What a wonderful world when we don’t have to worry about nature

The Animalist
Mar 5, 2017 · 4 min read

This video is, in a way, lovely. I like that it cheers people up. I enjoy the beautiful images shared throughout the clip — yet it’s definitely not a perspective I share.

Nature can be awful for an enormous number of individual, sentient animals. It’s only a wonderful world for the relatively few of us who can benefit from progress so we don’t have to suffer nature.

I love enthusiasm and I love positive messages but I think that these “nature is wonderful” messages reflect a perspective of privilege. (1)

I love positive and enthusiastic messages, such as examples of how we have managed to reduce extreme poverty in the last decades, how we live longer, have eradicated several diseases, can restore people’s sight, or how laws are slowly changing for the better for the animals thanks to progress and the excellent work of advocates.

I also do find “natural” places very beautiful to the eye and enjoyable to visit.

And for sure, I would rather be a field mouse than a broiler chicken.

I take animals into consideration, as individuals, because I care for their well-being. I cannot simply switch off this perspective when the cause of an animal’s suffering may be perceived as “natural”. For the bird who is killed, it doesn’t really make a difference if the killer is a human or a non-human animal or if the cause of their death is “natural” or “unnatural”. When it comes to humans who are suffering, we don’t pause to think whether their suffering is natural or not before we decide if they’re worth helping, and I believe we should apply this perspective to non-human animals as well.

Now, a lot of the time, there is not much we can do. But, in my eyes, that doesn’t mean that we must ignore the importance of wild animal suffering altogether.

And before you start thinking that I am suggesting something that is too far-fetched, dangerous and inconceivable, I have to say that of course, I don’t think that we should interfere if there is a reasonable chance that our actions will result in more sentient animals suffering as a consequence.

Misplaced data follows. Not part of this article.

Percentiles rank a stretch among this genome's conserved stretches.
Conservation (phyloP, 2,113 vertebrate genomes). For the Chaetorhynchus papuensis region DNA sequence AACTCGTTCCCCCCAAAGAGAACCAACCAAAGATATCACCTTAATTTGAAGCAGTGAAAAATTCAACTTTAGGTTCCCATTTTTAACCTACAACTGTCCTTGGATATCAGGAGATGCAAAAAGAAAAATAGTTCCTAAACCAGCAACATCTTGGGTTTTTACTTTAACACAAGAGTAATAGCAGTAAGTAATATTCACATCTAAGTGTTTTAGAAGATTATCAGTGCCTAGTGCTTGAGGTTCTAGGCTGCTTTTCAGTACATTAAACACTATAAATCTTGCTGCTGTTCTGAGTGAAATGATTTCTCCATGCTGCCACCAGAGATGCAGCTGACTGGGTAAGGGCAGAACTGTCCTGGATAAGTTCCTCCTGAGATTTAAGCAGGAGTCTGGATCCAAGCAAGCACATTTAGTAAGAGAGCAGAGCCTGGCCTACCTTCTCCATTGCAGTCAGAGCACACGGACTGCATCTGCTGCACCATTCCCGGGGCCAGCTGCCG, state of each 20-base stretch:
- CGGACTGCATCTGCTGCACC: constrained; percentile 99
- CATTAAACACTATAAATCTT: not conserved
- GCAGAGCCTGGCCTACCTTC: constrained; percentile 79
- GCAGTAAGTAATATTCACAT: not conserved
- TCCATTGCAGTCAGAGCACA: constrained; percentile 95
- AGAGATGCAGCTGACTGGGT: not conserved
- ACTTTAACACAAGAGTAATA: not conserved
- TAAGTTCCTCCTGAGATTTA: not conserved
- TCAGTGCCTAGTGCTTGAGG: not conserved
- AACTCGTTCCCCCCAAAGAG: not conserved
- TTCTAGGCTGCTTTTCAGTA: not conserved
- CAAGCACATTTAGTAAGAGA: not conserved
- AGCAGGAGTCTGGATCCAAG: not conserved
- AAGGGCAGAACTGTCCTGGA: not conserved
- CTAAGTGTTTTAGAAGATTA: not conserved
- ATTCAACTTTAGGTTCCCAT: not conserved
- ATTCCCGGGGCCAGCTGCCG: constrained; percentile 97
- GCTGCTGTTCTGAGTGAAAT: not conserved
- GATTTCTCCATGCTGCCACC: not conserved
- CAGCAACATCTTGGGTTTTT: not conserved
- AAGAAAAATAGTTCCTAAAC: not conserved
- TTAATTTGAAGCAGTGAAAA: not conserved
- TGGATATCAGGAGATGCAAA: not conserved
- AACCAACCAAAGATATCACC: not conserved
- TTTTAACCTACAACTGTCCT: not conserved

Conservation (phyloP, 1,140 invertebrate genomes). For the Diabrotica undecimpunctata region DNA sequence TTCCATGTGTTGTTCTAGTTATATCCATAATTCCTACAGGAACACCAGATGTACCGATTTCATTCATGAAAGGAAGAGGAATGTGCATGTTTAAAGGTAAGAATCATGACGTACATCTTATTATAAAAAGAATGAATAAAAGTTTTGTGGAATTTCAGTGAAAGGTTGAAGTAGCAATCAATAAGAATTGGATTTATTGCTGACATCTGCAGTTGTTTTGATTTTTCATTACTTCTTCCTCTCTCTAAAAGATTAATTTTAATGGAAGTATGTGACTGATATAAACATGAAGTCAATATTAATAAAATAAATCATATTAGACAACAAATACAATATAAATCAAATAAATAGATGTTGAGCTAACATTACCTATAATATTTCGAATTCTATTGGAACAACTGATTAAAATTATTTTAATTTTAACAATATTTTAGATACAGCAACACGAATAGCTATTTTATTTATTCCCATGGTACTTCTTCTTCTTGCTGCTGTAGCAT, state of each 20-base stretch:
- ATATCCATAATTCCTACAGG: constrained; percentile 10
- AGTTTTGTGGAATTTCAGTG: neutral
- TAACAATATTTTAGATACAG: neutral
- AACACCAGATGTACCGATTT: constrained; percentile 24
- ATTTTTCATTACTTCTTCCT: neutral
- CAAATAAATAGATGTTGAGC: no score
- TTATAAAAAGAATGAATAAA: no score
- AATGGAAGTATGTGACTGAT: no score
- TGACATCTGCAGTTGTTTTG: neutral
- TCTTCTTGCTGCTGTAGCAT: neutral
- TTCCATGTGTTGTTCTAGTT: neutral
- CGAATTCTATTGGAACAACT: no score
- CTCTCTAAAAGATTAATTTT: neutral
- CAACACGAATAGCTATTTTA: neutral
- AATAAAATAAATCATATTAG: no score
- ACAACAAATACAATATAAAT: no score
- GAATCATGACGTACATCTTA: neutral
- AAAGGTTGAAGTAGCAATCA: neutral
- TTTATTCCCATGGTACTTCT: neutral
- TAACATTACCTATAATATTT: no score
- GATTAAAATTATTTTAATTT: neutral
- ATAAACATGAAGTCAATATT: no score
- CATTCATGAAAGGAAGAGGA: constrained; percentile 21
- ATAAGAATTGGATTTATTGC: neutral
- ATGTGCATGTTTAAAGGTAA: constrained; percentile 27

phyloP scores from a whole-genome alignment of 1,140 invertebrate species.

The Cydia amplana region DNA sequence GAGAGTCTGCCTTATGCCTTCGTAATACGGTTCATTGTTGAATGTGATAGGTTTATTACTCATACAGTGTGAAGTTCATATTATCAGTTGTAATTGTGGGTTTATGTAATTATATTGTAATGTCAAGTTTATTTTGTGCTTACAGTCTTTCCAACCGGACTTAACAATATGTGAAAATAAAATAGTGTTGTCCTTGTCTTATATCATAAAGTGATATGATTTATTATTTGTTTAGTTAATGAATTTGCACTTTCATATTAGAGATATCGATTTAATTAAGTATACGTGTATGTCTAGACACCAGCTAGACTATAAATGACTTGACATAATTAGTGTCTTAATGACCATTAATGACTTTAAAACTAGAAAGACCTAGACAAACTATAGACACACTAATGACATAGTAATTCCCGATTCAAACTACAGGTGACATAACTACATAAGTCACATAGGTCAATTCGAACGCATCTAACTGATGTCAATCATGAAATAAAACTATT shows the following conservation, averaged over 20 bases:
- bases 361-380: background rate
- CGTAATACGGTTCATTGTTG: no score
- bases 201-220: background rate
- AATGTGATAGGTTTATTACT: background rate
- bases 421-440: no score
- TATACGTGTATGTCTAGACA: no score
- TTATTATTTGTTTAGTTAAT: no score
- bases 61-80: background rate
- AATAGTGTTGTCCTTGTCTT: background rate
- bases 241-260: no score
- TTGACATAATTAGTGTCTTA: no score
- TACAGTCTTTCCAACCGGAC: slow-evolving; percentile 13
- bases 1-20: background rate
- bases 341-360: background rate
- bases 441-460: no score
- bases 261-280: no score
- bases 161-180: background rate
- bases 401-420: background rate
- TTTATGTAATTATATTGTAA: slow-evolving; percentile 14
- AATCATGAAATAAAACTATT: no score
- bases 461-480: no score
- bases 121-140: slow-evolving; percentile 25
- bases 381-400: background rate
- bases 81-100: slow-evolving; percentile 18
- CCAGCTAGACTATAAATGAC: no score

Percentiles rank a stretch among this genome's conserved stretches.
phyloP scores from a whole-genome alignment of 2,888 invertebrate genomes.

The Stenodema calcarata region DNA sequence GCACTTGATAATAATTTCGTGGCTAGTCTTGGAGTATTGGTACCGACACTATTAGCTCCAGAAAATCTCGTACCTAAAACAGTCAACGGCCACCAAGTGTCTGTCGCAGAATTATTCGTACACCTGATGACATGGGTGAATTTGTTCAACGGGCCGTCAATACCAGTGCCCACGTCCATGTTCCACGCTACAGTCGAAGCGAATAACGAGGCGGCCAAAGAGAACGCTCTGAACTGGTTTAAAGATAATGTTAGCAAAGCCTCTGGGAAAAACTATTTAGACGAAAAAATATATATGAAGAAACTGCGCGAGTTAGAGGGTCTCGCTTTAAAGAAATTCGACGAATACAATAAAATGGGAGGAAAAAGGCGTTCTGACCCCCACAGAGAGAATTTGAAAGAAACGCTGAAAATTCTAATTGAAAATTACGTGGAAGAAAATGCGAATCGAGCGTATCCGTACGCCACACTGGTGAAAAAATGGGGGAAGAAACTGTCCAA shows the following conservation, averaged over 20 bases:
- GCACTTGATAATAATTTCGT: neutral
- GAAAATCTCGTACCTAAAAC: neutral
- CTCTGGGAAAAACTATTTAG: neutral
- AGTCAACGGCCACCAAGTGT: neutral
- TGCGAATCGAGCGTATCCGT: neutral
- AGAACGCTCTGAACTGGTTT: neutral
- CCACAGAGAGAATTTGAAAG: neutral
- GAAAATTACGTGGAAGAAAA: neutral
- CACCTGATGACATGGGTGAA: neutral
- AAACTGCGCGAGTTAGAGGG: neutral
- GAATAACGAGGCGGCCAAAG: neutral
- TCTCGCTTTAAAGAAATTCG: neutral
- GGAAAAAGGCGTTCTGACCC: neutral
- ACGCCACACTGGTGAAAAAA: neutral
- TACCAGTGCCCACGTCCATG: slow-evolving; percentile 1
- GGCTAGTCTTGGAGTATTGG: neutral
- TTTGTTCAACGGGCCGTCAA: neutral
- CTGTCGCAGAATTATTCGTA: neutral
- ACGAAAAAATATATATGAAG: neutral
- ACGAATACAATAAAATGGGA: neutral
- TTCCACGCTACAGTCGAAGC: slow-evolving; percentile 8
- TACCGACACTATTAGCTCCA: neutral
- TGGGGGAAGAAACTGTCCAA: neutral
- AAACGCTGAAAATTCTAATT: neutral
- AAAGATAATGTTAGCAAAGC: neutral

I will say this again, because it matters a lot to me: I am not suggesting we systematically “help” individual animals in nature if we have no idea what we are doing. If it is likely that the consequences (starvation of many, other animals being killed instead) will be worse if we interfere, then we should not interfere. If we do not fully understand the ramifications of our actions on the eco-system, then we should not interfere. However, as we progress further with scientific research into this area, we will know more and more about the impact of our actions, and may get to the point where wider human intervention to assist wild animals is a realistic concept.

In the meantime, let us stay clear of appeal to nature fallacies, and let us expand our concern to all who suffer.

A wonderful world it can be — thanks to science and technology and the benevolent ways we can use them to help ourselves and others to enjoy it.

And yes, I know it was a very cute and sweet video I shared at the beginning of this post. I appreciate the loveliness but nature is also like this (warning, graphic footage, au naturel):

(1) — “Privilege is when you think something is not a problem because it’s not a problem to you personally”. How might this apply to nature and wild animals? From our comfortable position, it is easy to find nature beautiful and to anthropomorphise it — saying it’s wise or humble. If we accept to look at the suffering of wild animals, taking individual animals into consideration, it’s not so grand. My intent here is simply to suggest that when we care about animals, we should consider intervening in nature if and when it helps and saves more animals than it hurts or than would otherwise suffer. I am in favour of intervening in a benevolent manner rather than refusing to do anything because “nature” knows best. Just because something, anything, is natural does not mean it’s automatically good or better — we ought to examine the consequences.

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A logical, friendly and pragmatic approach to animal advocacy.